Tuesday, 27 January 2004

Questions (26, 27, 28, 29, 30)

Thomas P. Broughan

Question:

143 Mr. Broughan asked the Minister for Health and Children the steps being taken to address the continuing crisis in the acute hospital service, especially in the greater Dublin area; the steps he intends to take to deal with the problems of bed blockers; and if he will make a statement on the matter. [1885/04]

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Pádraic McCormack

Question:

154 Mr. McCormack asked the Minister for Health and Children the steps he intends to take to deal with the ongoing accident and emergency crises whereby patients are continually spending unacceptable lengths of time awaiting admission. [1544/04]

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Trevor Sargent

Question:

165 Mr. Sargent asked the Minister for Health and Children if he will deal with the serious overcrowding in hospital accident and emergency departments which has deteriorated in recent weeks; and if he will make a statement on the matter. [2035/04]

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Eamon Ryan

Question:

190 Mr. Eamon Ryan asked the Minister for Health and Children his plans to deal with the worsening crisis in accident and emergency departments; and if he will make a statement on the matter. [2033/04]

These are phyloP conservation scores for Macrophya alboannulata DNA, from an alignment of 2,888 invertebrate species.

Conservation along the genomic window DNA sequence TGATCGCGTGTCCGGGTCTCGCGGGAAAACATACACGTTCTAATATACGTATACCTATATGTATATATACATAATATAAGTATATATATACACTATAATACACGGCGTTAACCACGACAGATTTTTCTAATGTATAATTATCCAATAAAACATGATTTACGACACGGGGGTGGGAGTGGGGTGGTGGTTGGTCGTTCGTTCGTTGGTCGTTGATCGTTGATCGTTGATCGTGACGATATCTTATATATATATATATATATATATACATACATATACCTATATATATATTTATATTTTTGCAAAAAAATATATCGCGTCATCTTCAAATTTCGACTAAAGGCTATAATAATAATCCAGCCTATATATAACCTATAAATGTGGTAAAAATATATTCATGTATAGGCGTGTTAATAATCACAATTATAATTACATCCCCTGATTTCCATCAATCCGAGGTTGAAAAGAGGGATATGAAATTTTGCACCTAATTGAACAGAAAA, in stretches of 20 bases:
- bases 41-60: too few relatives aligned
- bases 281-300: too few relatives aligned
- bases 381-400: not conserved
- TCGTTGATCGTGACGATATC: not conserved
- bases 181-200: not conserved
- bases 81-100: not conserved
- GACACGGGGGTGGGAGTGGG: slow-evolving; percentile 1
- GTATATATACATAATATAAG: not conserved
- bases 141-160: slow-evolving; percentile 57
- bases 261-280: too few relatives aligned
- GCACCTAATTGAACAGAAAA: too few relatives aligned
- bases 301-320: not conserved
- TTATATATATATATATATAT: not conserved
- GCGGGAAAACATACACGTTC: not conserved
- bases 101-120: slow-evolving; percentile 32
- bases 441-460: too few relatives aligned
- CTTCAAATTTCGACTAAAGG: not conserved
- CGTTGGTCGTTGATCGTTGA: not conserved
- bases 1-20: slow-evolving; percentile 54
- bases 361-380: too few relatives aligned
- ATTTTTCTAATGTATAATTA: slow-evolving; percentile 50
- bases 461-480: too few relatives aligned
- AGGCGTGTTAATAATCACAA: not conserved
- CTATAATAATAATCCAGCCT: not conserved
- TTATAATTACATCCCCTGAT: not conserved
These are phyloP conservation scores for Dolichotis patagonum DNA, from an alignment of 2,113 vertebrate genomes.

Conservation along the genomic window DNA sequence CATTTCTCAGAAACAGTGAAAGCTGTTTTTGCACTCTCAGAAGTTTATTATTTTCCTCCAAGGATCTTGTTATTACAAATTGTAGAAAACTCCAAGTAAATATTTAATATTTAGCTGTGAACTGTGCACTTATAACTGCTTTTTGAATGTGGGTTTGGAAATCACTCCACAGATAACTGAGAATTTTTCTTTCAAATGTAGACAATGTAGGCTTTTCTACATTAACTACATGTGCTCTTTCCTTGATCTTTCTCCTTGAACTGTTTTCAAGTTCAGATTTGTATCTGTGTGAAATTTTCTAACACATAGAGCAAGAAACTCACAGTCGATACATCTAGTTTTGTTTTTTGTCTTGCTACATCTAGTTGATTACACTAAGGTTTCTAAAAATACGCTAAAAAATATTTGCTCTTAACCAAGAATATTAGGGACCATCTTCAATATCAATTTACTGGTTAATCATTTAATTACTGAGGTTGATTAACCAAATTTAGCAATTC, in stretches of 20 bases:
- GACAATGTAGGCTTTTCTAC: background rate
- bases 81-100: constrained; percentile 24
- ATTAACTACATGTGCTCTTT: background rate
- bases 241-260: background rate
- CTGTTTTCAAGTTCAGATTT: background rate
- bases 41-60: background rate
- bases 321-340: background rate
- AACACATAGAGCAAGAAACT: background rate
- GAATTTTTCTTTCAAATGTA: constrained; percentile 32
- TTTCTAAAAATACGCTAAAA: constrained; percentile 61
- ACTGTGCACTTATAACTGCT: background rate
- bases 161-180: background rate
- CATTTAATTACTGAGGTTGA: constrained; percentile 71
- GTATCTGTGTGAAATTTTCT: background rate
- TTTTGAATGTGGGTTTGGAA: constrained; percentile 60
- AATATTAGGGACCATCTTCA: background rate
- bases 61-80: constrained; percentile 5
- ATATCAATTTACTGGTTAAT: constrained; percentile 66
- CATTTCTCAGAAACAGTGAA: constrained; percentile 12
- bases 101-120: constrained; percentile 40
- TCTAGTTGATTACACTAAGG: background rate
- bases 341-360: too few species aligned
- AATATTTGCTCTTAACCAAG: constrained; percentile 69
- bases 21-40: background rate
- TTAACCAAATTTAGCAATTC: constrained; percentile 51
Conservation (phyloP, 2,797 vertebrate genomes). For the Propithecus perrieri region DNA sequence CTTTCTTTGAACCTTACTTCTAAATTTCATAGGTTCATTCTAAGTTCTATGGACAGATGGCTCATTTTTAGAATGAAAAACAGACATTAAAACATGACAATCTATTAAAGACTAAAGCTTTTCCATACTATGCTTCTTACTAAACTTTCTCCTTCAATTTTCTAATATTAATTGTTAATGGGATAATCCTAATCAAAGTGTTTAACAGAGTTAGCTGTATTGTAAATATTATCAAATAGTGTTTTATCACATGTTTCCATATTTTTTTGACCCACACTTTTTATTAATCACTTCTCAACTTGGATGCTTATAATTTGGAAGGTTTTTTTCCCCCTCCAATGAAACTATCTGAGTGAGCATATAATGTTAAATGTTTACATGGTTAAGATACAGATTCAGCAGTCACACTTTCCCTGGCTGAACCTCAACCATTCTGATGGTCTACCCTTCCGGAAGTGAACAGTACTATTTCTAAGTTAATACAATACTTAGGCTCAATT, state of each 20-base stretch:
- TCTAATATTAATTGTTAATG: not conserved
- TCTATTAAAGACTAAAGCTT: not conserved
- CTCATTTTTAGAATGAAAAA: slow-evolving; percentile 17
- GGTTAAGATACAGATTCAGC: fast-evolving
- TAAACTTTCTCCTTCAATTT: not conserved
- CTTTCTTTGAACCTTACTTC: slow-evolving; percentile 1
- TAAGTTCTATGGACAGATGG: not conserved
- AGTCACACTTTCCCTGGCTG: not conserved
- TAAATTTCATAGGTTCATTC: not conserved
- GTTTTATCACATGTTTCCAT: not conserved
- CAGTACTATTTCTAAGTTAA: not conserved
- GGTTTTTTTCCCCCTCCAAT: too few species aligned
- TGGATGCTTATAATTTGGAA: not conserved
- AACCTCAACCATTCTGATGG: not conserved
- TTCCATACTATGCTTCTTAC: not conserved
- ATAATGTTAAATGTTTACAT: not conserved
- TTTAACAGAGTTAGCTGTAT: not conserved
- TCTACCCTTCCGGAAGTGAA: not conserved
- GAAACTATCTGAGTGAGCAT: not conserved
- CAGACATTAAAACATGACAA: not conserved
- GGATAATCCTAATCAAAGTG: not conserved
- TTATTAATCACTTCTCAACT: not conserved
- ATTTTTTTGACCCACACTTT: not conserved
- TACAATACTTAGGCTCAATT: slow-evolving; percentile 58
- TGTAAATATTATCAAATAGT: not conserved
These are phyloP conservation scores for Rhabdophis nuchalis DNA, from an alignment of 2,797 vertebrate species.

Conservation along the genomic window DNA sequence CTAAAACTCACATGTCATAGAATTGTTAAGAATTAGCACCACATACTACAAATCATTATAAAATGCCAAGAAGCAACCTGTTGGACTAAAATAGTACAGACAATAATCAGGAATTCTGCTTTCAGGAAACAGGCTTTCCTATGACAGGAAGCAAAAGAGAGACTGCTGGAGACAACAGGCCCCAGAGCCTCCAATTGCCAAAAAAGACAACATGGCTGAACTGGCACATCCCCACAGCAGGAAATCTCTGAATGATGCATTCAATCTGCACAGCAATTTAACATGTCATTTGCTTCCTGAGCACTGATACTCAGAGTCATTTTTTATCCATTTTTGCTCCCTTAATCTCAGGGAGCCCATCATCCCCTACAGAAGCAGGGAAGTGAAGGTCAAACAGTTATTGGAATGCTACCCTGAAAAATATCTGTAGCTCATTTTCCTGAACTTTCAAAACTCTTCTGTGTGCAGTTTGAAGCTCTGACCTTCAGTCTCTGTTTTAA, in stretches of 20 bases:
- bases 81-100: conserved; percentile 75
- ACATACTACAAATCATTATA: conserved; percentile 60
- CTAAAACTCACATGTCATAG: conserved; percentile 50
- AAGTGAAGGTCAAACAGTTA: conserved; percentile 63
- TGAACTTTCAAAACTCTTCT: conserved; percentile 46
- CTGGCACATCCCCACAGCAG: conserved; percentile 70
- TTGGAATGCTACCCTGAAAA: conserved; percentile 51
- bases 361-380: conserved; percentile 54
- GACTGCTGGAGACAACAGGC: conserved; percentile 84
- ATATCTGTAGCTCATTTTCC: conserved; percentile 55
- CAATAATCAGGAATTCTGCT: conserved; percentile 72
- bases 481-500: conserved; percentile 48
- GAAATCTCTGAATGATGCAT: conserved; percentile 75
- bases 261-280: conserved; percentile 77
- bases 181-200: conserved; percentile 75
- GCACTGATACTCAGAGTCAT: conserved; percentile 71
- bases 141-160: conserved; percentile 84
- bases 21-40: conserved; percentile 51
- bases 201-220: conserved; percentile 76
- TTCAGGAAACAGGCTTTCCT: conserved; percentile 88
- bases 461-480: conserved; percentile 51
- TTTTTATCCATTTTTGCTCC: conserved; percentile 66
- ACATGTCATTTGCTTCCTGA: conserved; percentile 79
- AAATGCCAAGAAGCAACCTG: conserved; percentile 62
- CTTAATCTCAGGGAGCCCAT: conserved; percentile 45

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Written answers (Question to Minister for Health and Children)

I propose to take Questions Nos. 143, 154, 165 and 190 together.

Pressures on the hospital system, particularly in the eastern region, arise from demands on emergency departments and on difficulties associated with patients who no longer require acute treatment but are still dependent. There are a number of initiatives under way to deal with these pressures.

Planning for the discharge of patients by acute hospitals and the liaison with the community services has been prioritised on an ongoing basis by the Eastern Regional Health Authority. Initiatives such as Homefirst, Slán Abhaile and home subvention are all contributing to providing alternative care packages for older people so that they can be discharged.